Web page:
Sies + Höke

Stranger than Paradise

06 Nov 2015 - 08 Jan 2016

Wolfgang Tillmans, Olga Balema
Courtesy Privatsammlung; Croy Nielsen, Berlin
Photographer Achim Kukulies, Düsseldorf

Bas Jan Ader, Giovanni Anselmo, Keith Arnatt, Olga Balema, James Benning, Björn Braun, Vajiko Chachkhiani, Julian Charrière, Eli Cortiñas, Daniel Gustav Cramer, Owen Gump, Pierre Huyghe, Joan Jonas, Maria Loboda, Michael E. Smith, Wolfgang Tillmans, Julius von Bismarck and Tobias Zielony
6 November 2015 — 8 January 2016

Curated by Gesine Borcherdt

Nature is the oldest theme in art: whether it be cave paintings of buffalo herds, the Laocoön Group fighting the snake, the hortus conclusus in medieval representations of Virgin Mary or Giorgione’s looming Tempest, Flemish Still Life paintings, Manet’s idyllic Luncheon on the Grass, Caspar David Friedrich's Sea of Ice, Van Gogh's psychedelic Sunflowers, Max Ernst's surreal forests, the spiritual mountain sceneries of der Blaue Reiter, or Arte Povera’s energy objects and Land Art’s earth formations – the list is endless. Even in our high-tech times, which recently have been dubbed the era of anthropocene – the irreversible human footprint on earth – nature is indispensable.

Yet, the issue is by no means harmless. Already in early depictions of animals, flowers and clouds can be found a symbolic power of psychological or political significance. Representations of nature have always expressed an existential fear for life. They bear witness to impermanence, decay, threat, powerlessness, insecurity and strangeness. Even today, where one assumes that elemental forces can be kept virtually under control, nature turns bizarre, uncanny or demonic as soon as it is no longer mere backdrop or useful soil: beauty and threat merge. Films like Red Desert (Michelangelo Antonioni, 1964), Stalker (Andrei Tarkovsky, 1979), Fitzcarraldo (Werner Herzog, 1982) and Stranger than Paradise (Jim Jarmusch, 1984), as well as the short stories of JG Ballard from the 60s translate these thoughts into impressive fictions. They tell of landscapes dominated by man or those attempted to tame – but man is lost in the process.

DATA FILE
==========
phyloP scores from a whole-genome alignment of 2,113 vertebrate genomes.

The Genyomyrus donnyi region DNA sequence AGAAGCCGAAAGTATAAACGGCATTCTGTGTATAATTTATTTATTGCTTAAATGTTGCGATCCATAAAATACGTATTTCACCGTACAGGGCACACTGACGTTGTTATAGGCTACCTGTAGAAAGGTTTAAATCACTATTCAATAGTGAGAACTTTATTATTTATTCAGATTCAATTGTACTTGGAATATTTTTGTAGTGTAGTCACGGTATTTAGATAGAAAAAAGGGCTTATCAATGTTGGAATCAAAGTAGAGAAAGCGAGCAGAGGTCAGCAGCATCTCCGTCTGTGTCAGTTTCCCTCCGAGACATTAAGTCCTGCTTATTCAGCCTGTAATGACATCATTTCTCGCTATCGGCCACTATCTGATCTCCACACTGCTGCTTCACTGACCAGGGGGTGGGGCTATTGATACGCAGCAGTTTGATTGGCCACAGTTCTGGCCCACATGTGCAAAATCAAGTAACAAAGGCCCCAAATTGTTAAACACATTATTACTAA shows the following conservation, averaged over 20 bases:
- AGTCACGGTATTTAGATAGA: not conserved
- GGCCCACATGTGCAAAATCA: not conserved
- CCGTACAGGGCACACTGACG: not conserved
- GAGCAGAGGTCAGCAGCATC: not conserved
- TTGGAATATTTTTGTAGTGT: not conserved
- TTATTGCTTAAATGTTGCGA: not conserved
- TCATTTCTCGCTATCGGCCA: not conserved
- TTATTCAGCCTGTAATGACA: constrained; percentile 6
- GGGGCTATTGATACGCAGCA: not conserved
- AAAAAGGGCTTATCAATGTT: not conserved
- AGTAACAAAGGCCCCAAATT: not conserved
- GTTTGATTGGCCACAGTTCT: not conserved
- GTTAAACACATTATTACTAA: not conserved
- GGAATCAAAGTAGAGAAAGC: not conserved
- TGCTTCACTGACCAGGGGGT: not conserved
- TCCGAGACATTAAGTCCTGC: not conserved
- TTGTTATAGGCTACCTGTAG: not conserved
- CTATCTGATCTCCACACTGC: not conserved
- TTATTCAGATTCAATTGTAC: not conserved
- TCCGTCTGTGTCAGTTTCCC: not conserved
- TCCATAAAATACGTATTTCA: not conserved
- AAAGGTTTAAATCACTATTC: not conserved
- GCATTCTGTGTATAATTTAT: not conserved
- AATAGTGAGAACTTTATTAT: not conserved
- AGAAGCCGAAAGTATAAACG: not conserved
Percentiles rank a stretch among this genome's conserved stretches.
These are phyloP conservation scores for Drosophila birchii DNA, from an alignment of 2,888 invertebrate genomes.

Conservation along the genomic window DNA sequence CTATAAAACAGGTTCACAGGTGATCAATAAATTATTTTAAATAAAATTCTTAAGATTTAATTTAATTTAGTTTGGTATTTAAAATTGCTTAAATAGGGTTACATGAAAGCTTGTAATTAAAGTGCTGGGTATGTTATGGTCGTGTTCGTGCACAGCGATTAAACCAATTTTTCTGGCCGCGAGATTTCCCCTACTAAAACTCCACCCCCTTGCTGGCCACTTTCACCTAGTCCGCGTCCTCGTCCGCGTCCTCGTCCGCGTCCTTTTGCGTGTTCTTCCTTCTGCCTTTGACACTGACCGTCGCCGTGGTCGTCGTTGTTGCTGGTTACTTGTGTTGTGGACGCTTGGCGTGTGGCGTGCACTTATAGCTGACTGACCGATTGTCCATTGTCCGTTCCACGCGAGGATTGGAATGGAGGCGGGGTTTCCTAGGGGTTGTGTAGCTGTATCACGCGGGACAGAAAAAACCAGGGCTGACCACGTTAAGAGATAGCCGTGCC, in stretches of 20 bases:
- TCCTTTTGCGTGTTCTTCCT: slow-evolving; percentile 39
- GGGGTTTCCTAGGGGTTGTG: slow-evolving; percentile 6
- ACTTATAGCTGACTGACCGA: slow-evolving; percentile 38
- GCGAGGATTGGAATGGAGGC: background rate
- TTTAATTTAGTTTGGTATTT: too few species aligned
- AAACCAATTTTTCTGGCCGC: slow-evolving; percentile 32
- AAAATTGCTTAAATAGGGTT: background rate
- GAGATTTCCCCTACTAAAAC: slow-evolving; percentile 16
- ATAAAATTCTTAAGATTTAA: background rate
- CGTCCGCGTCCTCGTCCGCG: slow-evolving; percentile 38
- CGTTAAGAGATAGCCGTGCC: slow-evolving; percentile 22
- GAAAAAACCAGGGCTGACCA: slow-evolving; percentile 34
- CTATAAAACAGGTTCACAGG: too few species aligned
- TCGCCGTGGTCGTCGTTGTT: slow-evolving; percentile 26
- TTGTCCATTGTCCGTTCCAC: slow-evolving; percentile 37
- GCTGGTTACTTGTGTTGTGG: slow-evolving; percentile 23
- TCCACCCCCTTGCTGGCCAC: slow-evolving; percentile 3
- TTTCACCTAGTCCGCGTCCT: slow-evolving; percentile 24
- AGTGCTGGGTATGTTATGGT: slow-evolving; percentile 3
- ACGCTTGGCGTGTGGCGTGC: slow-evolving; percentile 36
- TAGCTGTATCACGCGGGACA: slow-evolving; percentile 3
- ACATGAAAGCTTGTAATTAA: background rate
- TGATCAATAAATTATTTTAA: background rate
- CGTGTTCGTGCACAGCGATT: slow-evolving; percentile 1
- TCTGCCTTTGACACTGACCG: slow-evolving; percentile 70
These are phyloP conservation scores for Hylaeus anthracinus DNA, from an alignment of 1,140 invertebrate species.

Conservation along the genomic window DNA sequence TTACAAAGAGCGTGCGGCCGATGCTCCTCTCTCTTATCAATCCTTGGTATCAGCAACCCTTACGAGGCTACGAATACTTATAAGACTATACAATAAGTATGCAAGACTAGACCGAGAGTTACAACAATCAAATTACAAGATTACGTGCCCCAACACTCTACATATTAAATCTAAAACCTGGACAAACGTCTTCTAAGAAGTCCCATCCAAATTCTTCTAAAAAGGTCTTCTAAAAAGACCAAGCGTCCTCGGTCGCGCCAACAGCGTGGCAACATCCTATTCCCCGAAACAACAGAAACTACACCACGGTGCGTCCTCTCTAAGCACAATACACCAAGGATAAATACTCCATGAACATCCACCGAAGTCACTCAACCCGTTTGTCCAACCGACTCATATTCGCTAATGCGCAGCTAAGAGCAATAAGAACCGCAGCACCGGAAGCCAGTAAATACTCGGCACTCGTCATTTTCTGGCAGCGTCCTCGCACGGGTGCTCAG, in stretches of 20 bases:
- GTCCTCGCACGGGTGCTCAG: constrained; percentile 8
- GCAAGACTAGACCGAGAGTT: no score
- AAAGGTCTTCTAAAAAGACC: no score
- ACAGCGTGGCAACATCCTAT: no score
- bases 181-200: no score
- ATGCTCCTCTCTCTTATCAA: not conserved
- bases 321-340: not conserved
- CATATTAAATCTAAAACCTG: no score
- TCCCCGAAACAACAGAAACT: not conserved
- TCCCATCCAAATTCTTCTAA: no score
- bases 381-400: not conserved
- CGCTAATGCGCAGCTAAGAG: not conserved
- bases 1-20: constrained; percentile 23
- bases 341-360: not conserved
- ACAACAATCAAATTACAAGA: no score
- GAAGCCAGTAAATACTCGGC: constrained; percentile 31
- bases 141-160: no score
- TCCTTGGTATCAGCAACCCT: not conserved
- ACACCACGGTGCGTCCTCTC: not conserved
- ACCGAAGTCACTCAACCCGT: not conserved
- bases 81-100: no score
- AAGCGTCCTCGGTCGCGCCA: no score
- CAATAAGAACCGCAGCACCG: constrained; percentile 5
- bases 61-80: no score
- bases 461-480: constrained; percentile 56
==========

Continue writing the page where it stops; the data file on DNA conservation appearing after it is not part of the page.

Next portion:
The exhibition "Stranger than Paradise" takes up this idea. Nature, as it is understood in the works of the artists involved, varies here between irritation and comfort, perfection and destruction, order and loss of control. It is less about a revival of the parameters of romance, which is supported by similar dichotomies. Rather, in an atmospheric density individual artistic approaches are brought together, creating a mood - without an attempt at answers or at being exhaustive.

With: Bas Jan Ader (*1942 Winschoten (NL) -1975), Giovanni Anselmo (*1934 Borgofranco d’Ivrea (I)), Keith Arnatt (*1930 Oxford (UK) – 2008 Chepstow, Wales), James Benning (*1942 Milwaukee (USA), Olga Balema (*1984 Lviv (UKR)), Björn Braun (*1979 Berlin (D)), Vajiko Chachkhiani (*1985 Tbilisi (GEO)), Julian Charrière (*1987 Morges (CH)), Eli Cortiñas (*1975 Las Palmas (ES)), Daniel Gustav Cramer (*1975 Düsseldorf (D)), Owen Gump (*1980 Kentfield (USA)), Pierre Huyghe (* 1962 Paris (F)), Joan Jonas (*1936 New York (USA)), Maria Loboda (*1979 Krakau (PL)), Michael E. Smith (*1977 Detroit (USA)), Wolfgang Tillmans (*1968 Remscheid (D)), Julius von Bismarck (*1983 Breisach am Rhein (D)) and Tobias Zielony (*1973 Wuppertal (D)).

Tags: Bas Jan Ader, Giovanni Anselmo, Keith Arnatt, Olga Balema, James Benning, Julius von Bismarck, Björn Braun, Julian Charrière, Eli Cortiñas, Daniel Gustav Cramer, Max Ernst, Owen Gump, Werner Herzog, Pierre Huyghe, Joan Jonas, Maria Loboda, Michael E. Smith, Wolfgang Tillmans, Tobias Zielony